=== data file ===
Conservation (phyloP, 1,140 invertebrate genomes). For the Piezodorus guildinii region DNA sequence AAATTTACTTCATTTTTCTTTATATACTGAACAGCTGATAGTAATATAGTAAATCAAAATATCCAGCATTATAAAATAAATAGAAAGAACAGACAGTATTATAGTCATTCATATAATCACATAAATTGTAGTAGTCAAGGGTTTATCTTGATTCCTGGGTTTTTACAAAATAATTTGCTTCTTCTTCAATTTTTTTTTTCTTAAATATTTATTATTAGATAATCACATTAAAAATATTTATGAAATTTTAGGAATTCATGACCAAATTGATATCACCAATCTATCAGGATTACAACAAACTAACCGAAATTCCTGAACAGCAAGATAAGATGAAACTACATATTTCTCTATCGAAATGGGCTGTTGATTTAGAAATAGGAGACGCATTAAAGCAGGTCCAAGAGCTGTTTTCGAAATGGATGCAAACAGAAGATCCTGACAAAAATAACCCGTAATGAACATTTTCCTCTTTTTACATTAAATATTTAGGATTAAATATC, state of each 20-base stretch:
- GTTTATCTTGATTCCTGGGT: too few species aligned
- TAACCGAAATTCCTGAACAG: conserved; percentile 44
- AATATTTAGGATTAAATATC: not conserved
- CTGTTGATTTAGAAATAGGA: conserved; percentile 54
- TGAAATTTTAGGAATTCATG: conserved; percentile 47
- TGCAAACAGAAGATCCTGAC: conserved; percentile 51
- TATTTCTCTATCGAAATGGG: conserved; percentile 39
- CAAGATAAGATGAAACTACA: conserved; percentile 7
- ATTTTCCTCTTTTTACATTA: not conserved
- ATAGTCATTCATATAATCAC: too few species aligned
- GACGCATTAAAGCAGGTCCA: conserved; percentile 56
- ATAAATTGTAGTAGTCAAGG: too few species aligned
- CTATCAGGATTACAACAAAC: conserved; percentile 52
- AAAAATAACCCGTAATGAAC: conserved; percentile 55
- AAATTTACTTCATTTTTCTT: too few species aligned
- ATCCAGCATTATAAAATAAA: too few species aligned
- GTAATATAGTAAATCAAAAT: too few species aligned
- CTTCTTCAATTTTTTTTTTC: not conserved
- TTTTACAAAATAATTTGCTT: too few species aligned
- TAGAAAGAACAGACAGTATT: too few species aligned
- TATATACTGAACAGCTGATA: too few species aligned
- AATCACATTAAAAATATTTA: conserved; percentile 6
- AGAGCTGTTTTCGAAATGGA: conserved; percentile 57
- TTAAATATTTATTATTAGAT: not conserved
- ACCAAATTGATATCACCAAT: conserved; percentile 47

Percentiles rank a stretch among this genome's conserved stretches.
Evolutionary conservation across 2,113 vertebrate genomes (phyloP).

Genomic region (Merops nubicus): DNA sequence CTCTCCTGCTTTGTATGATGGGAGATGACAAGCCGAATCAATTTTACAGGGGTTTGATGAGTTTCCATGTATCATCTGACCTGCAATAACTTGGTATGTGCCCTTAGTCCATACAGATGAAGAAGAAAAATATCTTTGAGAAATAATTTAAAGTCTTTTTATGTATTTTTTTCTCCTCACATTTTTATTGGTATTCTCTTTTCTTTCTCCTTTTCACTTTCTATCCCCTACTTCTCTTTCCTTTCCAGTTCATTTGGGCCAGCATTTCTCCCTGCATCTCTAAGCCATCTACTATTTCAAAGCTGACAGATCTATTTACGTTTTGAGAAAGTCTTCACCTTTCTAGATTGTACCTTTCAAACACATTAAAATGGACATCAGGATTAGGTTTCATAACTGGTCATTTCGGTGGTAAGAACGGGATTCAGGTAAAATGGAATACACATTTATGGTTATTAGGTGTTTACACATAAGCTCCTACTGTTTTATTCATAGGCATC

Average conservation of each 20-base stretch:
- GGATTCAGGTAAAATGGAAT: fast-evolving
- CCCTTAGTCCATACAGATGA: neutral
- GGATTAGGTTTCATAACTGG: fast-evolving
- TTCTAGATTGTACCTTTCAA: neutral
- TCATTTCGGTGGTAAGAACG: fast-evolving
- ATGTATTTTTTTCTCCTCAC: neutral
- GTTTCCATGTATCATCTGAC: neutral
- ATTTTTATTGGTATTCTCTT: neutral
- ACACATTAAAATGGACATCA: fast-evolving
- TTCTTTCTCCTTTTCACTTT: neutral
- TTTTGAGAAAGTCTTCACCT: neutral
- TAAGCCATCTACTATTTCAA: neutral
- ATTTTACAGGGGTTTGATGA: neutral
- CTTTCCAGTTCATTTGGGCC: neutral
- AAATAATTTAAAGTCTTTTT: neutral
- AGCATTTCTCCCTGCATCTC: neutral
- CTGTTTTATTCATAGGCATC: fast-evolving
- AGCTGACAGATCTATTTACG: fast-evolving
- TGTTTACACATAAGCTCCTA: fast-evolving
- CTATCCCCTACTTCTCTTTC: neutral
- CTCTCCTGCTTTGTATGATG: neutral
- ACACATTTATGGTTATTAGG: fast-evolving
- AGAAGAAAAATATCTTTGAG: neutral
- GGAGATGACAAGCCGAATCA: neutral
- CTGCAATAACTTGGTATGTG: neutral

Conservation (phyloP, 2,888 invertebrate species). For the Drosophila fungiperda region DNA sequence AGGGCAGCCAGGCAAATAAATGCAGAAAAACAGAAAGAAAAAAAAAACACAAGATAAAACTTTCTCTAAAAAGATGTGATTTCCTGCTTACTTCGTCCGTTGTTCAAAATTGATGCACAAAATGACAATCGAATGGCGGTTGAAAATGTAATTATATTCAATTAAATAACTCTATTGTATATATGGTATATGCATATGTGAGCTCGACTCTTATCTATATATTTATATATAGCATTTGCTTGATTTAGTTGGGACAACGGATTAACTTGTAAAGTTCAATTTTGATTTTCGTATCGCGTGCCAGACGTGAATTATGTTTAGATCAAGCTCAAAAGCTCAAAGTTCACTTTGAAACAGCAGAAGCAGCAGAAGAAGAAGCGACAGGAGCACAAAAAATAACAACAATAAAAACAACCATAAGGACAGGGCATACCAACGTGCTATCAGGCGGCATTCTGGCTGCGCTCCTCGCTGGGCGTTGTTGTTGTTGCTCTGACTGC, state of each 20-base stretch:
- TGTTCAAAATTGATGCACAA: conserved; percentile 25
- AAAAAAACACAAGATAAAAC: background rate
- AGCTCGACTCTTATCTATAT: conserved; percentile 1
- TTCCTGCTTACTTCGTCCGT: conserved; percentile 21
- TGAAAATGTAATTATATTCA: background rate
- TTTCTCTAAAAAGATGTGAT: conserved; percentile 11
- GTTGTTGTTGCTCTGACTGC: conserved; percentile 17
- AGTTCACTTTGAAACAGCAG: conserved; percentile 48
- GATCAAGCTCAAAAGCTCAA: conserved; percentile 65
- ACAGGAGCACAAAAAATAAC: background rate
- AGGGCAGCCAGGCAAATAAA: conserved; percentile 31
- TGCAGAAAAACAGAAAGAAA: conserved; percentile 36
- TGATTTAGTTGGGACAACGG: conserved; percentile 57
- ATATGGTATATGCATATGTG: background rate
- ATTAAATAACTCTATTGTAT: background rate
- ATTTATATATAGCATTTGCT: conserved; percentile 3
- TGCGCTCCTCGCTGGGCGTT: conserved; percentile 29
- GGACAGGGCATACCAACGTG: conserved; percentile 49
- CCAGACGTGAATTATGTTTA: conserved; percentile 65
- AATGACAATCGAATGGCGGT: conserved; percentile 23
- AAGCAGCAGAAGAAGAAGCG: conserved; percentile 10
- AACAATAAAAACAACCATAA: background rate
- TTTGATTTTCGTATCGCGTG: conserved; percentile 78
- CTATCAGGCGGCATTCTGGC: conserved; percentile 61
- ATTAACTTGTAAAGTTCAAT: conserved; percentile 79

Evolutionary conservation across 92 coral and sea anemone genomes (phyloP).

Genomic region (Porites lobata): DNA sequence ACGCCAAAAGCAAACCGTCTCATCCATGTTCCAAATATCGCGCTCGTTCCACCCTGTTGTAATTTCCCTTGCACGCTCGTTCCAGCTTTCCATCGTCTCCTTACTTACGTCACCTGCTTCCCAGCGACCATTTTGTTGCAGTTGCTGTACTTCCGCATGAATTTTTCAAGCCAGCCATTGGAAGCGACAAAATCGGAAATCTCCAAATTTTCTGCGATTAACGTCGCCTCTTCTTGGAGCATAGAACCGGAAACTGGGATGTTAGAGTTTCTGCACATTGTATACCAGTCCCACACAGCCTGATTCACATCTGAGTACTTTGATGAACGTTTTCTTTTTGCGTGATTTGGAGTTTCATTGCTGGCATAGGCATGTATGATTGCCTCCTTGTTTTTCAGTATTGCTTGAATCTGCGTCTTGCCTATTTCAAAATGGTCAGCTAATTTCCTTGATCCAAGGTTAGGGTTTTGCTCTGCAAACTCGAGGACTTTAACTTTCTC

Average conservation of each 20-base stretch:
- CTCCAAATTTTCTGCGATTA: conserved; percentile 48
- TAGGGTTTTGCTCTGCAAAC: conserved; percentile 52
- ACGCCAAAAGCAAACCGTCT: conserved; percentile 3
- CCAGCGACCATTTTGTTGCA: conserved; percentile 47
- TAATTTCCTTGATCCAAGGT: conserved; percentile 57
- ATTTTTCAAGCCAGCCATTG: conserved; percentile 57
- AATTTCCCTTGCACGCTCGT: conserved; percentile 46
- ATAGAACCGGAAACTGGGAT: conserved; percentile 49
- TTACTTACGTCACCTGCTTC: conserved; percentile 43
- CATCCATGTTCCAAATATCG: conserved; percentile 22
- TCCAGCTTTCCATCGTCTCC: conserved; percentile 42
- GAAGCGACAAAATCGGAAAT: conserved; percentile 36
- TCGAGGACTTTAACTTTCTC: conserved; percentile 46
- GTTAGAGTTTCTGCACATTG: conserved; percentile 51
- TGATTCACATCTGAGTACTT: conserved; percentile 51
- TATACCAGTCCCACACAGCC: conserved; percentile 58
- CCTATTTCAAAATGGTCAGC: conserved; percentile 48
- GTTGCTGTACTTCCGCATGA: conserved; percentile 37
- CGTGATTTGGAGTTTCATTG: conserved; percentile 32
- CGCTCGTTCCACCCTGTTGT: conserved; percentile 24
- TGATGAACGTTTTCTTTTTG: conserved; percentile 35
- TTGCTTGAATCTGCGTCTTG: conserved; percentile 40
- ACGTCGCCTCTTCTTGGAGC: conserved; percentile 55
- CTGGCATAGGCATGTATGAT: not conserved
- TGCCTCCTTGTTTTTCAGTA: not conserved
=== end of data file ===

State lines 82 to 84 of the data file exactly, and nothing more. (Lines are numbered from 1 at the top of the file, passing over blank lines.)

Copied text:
Evolutionary conservation across 92 coral and sea anemone genomes (phyloP).

Genomic region (Porites lobata): DNA sequence ACGCCAAAAGCAAACCGTCTCATCCATGTTCCAAATATCGCGCTCGTTCCACCCTGTTGTAATTTCCCTTGCACGCTCGTTCCAGCTTTCCATCGTCTCCTTACTTACGTCACCTGCTTCCCAGCGACCATTTTGTTGCAGTTGCTGTACTTCCGCATGAATTTTTCAAGCCAGCCATTGGAAGCGACAAAATCGGAAATCTCCAAATTTTCTGCGATTAACGTCGCCTCTTCTTGGAGCATAGAACCGGAAACTGGGATGTTAGAGTTTCTGCACATTGTATACCAGTCCCACACAGCCTGATTCACATCTGAGTACTTTGATGAACGTTTTCTTTTTGCGTGATTTGGAGTTTCATTGCTGGCATAGGCATGTATGATTGCCTCCTTGTTTTTCAGTATTGCTTGAATCTGCGTCTTGCCTATTTCAAAATGGTCAGCTAATTTCCTTGATCCAAGGTTAGGGTTTTGCTCTGCAAACTCGAGGACTTTAACTTTCTC

Average conservation of each 20-base stretch: